The time has come to check in on your whimsical, cottage-core aesthetic, Greek-mythology-obsessed, most likely Queer friends. Hozier has just released another album.
Hozier released his third studio album ‘Unreal Unearth’ on Aug. 18, four years after his last album ‘Wasteland, Baby!.’ Known for how he incorporates works of fiction, myth and history into his lyrics, this new album is no exception for the Irish singer.
With religious imagery, literary comparisons and more, ‘Unreal Unearth’ intertwines inspiration with Hozier’s own experience.
After writing a majority of these songs during the pandemic, Hozier said lines from Dante’s Inferno resonated. In a poem about wandering through Hell in nine circles, Hozier said, “That’s something that I wanted, in particular, to explore in this album — that each Circle is a slightly different voice.”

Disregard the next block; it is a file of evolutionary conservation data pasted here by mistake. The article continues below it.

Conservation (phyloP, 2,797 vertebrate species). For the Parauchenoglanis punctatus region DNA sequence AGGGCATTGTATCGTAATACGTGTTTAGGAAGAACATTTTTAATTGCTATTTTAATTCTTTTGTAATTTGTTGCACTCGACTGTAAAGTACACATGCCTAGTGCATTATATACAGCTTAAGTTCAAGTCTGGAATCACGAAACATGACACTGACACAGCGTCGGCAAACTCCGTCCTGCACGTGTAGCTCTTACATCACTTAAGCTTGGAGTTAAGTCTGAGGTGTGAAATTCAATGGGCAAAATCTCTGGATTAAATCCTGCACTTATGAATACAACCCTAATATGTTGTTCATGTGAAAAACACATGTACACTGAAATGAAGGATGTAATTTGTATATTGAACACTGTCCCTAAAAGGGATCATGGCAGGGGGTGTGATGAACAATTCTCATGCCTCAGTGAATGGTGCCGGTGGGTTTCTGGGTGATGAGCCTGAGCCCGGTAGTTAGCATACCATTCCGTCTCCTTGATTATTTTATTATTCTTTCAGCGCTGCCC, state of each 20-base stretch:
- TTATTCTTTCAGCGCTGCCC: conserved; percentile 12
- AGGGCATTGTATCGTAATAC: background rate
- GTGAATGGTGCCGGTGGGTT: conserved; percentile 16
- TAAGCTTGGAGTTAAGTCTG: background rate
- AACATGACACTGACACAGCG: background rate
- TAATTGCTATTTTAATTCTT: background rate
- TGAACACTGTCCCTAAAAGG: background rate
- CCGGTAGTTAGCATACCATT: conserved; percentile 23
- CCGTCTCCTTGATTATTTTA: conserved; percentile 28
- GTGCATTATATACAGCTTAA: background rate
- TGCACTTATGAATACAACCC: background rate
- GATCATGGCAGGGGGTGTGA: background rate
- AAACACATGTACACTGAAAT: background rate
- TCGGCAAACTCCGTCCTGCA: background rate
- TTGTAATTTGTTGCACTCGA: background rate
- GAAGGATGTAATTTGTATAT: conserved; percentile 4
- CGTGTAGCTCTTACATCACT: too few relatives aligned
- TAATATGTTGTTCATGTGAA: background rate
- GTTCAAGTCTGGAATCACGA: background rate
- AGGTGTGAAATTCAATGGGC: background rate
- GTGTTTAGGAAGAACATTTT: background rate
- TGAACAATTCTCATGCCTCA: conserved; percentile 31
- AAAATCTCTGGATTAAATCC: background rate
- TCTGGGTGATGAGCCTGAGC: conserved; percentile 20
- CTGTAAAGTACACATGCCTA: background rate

Let it be known, a lot of this will come with my own interpretation as a listener, so take everything with a grain of salt. Feel free to interpret the art however you please.
De Selby Parts 1 and 2
Along with having one of the best transitions between songs, the two separate parts of De Selby lead the listener to begin their descent into the overall sound of the album.
It has been said Hozier centered the story of De Selby, mainly the second part which had a video starring Domhnall Gleeson, on the Irish novel The Third Policeman. This novel written by Flann O’Brien in 1939, published in 1967, is compared to the work of Kafka.
The character of de Selby is a representation of darkness in many ways. In the two-song explanation, we can see the dark environments, themes and mentality of the character portrayed. This is shown in the lyrics “You take in the blackness of air, the likes of a darkness so deep that God at the start couldn’t bear,” in ‘De Selby (Part 1).’